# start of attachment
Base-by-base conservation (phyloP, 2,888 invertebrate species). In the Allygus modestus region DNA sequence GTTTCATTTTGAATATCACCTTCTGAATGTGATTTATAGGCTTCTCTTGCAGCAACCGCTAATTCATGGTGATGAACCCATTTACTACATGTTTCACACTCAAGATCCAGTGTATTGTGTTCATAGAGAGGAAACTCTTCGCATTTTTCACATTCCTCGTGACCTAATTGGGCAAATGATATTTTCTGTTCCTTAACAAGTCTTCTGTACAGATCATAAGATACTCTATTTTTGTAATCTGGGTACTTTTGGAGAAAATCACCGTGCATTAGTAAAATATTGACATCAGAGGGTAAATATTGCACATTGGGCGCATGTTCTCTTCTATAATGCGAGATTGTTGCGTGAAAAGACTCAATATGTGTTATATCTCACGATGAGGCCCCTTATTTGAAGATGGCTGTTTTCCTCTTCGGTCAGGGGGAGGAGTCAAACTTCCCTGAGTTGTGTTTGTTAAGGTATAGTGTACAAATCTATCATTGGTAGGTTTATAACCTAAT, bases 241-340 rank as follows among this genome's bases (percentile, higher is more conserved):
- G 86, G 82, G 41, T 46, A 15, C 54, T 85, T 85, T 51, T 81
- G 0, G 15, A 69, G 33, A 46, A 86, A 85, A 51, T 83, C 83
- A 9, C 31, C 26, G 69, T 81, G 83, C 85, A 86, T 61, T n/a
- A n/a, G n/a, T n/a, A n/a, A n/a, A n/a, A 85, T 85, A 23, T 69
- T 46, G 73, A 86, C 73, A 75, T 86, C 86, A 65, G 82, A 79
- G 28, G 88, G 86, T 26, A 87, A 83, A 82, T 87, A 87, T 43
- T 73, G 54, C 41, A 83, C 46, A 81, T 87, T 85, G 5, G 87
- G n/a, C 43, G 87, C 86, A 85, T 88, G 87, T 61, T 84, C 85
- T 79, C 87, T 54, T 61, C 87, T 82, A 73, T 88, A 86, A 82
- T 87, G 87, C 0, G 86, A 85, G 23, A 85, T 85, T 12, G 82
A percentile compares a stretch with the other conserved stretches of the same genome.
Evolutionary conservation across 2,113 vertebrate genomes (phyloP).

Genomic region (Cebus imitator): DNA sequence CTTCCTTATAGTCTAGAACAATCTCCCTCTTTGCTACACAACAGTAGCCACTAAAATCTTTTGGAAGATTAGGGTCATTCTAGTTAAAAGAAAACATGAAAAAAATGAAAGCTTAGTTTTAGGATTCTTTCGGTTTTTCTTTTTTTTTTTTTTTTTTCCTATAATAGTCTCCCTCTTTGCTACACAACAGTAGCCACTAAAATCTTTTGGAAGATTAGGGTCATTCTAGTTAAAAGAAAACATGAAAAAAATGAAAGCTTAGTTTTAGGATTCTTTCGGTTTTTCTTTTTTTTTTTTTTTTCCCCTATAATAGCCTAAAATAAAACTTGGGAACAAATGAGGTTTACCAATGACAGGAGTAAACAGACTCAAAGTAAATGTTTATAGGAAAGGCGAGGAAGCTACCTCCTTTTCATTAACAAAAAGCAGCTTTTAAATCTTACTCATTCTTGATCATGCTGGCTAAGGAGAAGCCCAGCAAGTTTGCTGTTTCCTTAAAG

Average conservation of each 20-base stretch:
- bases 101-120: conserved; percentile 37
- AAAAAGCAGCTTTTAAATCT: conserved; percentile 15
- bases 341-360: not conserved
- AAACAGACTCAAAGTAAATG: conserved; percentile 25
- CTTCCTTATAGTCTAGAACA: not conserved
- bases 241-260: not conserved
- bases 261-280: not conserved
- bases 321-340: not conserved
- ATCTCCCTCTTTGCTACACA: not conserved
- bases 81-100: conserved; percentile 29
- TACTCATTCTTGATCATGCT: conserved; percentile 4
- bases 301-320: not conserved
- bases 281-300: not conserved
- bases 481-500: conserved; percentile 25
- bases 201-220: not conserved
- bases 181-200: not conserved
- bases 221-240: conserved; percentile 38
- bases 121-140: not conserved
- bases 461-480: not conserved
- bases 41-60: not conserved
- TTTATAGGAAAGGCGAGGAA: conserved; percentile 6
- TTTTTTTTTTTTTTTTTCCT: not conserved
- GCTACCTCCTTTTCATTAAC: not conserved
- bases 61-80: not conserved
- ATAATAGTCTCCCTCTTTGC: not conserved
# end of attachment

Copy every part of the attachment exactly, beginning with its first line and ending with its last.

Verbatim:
Base-by-base conservation (phyloP, 2,888 invertebrate species). In the Allygus modestus region DNA sequence GTTTCATTTTGAATATCACCTTCTGAATGTGATTTATAGGCTTCTCTTGCAGCAACCGCTAATTCATGGTGATGAACCCATTTACTACATGTTTCACACTCAAGATCCAGTGTATTGTGTTCATAGAGAGGAAACTCTTCGCATTTTTCACATTCCTCGTGACCTAATTGGGCAAATGATATTTTCTGTTCCTTAACAAGTCTTCTGTACAGATCATAAGATACTCTATTTTTGTAATCTGGGTACTTTTGGAGAAAATCACCGTGCATTAGTAAAATATTGACATCAGAGGGTAAATATTGCACATTGGGCGCATGTTCTCTTCTATAATGCGAGATTGTTGCGTGAAAAGACTCAATATGTGTTATATCTCACGATGAGGCCCCTTATTTGAAGATGGCTGTTTTCCTCTTCGGTCAGGGGGAGGAGTCAAACTTCCCTGAGTTGTGTTTGTTAAGGTATAGTGTACAAATCTATCATTGGTAGGTTTATAACCTAAT, bases 241-340 rank as follows among this genome's bases (percentile, higher is more conserved):
- G 86, G 82, G 41, T 46, A 15, C 54, T 85, T 85, T 51, T 81
- G 0, G 15, A 69, G 33, A 46, A 86, A 85, A 51, T 83, C 83
- A 9, C 31, C 26, G 69, T 81, G 83, C 85, A 86, T 61, T n/a
- A n/a, G n/a, T n/a, A n/a, A n/a, A n/a, A 85, T 85, A 23, T 69
- T 46, G 73, A 86, C 73, A 75, T 86, C 86, A 65, G 82, A 79
- G 28, G 88, G 86, T 26, A 87, A 83, A 82, T 87, A 87, T 43
- T 73, G 54, C 41, A 83, C 46, A 81, T 87, T 85, G 5, G 87
- G n/a, C 43, G 87, C 86, A 85, T 88, G 87, T 61, T 84, C 85
- T 79, C 87, T 54, T 61, C 87, T 82, A 73, T 88, A 86, A 82
- T 87, G 87, C 0, G 86, A 85, G 23, A 85, T 85, T 12, G 82
A percentile compares a stretch with the other conserved stretches of the same genome.
Evolutionary conservation across 2,113 vertebrate genomes (phyloP).

Genomic region (Cebus imitator): DNA sequence CTTCCTTATAGTCTAGAACAATCTCCCTCTTTGCTACACAACAGTAGCCACTAAAATCTTTTGGAAGATTAGGGTCATTCTAGTTAAAAGAAAACATGAAAAAAATGAAAGCTTAGTTTTAGGATTCTTTCGGTTTTTCTTTTTTTTTTTTTTTTTTCCTATAATAGTCTCCCTCTTTGCTACACAACAGTAGCCACTAAAATCTTTTGGAAGATTAGGGTCATTCTAGTTAAAAGAAAACATGAAAAAAATGAAAGCTTAGTTTTAGGATTCTTTCGGTTTTTCTTTTTTTTTTTTTTTTCCCCTATAATAGCCTAAAATAAAACTTGGGAACAAATGAGGTTTACCAATGACAGGAGTAAACAGACTCAAAGTAAATGTTTATAGGAAAGGCGAGGAAGCTACCTCCTTTTCATTAACAAAAAGCAGCTTTTAAATCTTACTCATTCTTGATCATGCTGGCTAAGGAGAAGCCCAGCAAGTTTGCTGTTTCCTTAAAG

Average conservation of each 20-base stretch:
- bases 101-120: conserved; percentile 37
- AAAAAGCAGCTTTTAAATCT: conserved; percentile 15
- bases 341-360: not conserved
- AAACAGACTCAAAGTAAATG: conserved; percentile 25
- CTTCCTTATAGTCTAGAACA: not conserved
- bases 241-260: not conserved
- bases 261-280: not conserved
- bases 321-340: not conserved
- ATCTCCCTCTTTGCTACACA: not conserved
- bases 81-100: conserved; percentile 29
- TACTCATTCTTGATCATGCT: conserved; percentile 4
- bases 301-320: not conserved
- bases 281-300: not conserved
- bases 481-500: conserved; percentile 25
- bases 201-220: not conserved
- bases 181-200: not conserved
- bases 221-240: conserved; percentile 38
- bases 121-140: not conserved
- bases 461-480: not conserved
- bases 41-60: not conserved
- TTTATAGGAAAGGCGAGGAA: conserved; percentile 6
- TTTTTTTTTTTTTTTTTCCT: not conserved
- GCTACCTCCTTTTCATTAAC: not conserved
- bases 61-80: not conserved
- ATAATAGTCTCCCTCTTTGC: not conserved